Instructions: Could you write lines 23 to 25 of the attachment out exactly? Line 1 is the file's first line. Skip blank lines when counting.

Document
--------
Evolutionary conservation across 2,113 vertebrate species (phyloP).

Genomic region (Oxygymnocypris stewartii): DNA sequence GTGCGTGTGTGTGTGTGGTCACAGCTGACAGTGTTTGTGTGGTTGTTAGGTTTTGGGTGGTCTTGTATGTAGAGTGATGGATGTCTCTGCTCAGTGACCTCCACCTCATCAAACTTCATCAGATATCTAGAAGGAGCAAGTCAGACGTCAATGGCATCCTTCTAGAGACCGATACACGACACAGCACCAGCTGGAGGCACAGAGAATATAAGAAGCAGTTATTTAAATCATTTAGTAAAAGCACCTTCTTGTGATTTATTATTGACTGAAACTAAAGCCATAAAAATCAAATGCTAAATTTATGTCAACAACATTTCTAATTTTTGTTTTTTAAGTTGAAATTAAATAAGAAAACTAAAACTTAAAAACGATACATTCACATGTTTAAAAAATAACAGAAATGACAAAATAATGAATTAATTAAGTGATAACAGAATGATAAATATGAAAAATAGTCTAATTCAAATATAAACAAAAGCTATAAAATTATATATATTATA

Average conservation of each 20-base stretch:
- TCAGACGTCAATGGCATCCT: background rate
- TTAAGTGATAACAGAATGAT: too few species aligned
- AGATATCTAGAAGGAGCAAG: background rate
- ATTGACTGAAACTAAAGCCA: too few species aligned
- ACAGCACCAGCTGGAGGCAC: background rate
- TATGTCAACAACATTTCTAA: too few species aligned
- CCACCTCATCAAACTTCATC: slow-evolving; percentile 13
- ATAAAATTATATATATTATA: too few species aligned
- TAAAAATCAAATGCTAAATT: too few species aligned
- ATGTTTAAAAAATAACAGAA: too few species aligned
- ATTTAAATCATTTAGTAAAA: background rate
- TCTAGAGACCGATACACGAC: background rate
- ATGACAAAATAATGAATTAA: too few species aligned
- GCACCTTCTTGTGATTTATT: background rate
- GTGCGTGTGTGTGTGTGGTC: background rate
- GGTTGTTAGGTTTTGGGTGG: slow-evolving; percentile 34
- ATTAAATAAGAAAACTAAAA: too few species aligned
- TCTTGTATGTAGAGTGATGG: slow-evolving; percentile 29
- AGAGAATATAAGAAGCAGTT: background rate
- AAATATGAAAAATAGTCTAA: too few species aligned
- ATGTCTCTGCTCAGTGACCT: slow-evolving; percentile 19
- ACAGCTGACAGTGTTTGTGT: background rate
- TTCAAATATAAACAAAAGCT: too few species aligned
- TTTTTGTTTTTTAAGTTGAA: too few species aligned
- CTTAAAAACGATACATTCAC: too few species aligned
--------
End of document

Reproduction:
- AAATATGAAAAATAGTCTAA: too few species aligned
- ATGTCTCTGCTCAGTGACCT: slow-evolving; percentile 19
- ACAGCTGACAGTGTTTGTGT: background rate